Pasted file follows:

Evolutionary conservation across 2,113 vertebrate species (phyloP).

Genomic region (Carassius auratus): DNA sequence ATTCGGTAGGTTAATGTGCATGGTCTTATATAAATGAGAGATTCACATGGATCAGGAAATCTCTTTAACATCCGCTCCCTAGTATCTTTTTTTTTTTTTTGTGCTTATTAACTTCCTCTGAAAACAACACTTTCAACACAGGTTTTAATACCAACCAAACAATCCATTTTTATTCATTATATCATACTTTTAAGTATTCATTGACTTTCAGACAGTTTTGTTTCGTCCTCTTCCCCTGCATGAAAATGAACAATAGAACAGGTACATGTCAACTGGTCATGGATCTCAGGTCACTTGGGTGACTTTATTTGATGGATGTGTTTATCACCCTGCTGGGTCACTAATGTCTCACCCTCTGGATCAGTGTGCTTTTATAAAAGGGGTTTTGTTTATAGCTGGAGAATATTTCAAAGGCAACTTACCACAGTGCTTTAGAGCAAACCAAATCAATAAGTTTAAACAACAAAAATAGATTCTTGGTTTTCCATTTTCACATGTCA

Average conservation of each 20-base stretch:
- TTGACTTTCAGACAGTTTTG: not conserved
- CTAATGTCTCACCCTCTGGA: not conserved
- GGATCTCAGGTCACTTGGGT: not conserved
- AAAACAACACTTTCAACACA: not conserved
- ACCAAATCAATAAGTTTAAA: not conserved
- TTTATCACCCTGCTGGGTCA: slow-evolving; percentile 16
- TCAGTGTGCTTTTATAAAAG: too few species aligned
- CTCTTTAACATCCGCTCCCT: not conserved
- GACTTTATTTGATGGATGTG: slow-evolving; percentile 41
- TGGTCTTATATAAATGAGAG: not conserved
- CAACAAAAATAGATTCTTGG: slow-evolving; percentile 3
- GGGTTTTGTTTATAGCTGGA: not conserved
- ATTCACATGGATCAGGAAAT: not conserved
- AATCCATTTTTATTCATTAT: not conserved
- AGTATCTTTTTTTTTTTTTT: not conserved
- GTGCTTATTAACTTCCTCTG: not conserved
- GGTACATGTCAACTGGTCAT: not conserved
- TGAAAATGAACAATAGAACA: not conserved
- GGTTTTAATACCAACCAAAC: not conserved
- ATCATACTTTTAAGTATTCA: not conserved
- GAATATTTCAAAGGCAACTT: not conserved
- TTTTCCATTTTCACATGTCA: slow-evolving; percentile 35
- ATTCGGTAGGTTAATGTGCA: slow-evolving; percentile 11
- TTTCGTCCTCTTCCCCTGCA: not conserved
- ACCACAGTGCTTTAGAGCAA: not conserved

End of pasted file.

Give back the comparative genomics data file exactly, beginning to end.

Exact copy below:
Evolutionary conservation across 2,113 vertebrate species (phyloP).

Genomic region (Carassius auratus): DNA sequence ATTCGGTAGGTTAATGTGCATGGTCTTATATAAATGAGAGATTCACATGGATCAGGAAATCTCTTTAACATCCGCTCCCTAGTATCTTTTTTTTTTTTTTGTGCTTATTAACTTCCTCTGAAAACAACACTTTCAACACAGGTTTTAATACCAACCAAACAATCCATTTTTATTCATTATATCATACTTTTAAGTATTCATTGACTTTCAGACAGTTTTGTTTCGTCCTCTTCCCCTGCATGAAAATGAACAATAGAACAGGTACATGTCAACTGGTCATGGATCTCAGGTCACTTGGGTGACTTTATTTGATGGATGTGTTTATCACCCTGCTGGGTCACTAATGTCTCACCCTCTGGATCAGTGTGCTTTTATAAAAGGGGTTTTGTTTATAGCTGGAGAATATTTCAAAGGCAACTTACCACAGTGCTTTAGAGCAAACCAAATCAATAAGTTTAAACAACAAAAATAGATTCTTGGTTTTCCATTTTCACATGTCA

Average conservation of each 20-base stretch:
- TTGACTTTCAGACAGTTTTG: not conserved
- CTAATGTCTCACCCTCTGGA: not conserved
- GGATCTCAGGTCACTTGGGT: not conserved
- AAAACAACACTTTCAACACA: not conserved
- ACCAAATCAATAAGTTTAAA: not conserved
- TTTATCACCCTGCTGGGTCA: slow-evolving; percentile 16
- TCAGTGTGCTTTTATAAAAG: too few species aligned
- CTCTTTAACATCCGCTCCCT: not conserved
- GACTTTATTTGATGGATGTG: slow-evolving; percentile 41
- TGGTCTTATATAAATGAGAG: not conserved
- CAACAAAAATAGATTCTTGG: slow-evolving; percentile 3
- GGGTTTTGTTTATAGCTGGA: not conserved
- ATTCACATGGATCAGGAAAT: not conserved
- AATCCATTTTTATTCATTAT: not conserved
- AGTATCTTTTTTTTTTTTTT: not conserved
- GTGCTTATTAACTTCCTCTG: not conserved
- GGTACATGTCAACTGGTCAT: not conserved
- TGAAAATGAACAATAGAACA: not conserved
- GGTTTTAATACCAACCAAAC: not conserved
- ATCATACTTTTAAGTATTCA: not conserved
- GAATATTTCAAAGGCAACTT: not conserved
- TTTTCCATTTTCACATGTCA: slow-evolving; percentile 35
- ATTCGGTAGGTTAATGTGCA: slow-evolving; percentile 11
- TTTCGTCCTCTTCCCCTGCA: not conserved
- ACCACAGTGCTTTAGAGCAA: not conserved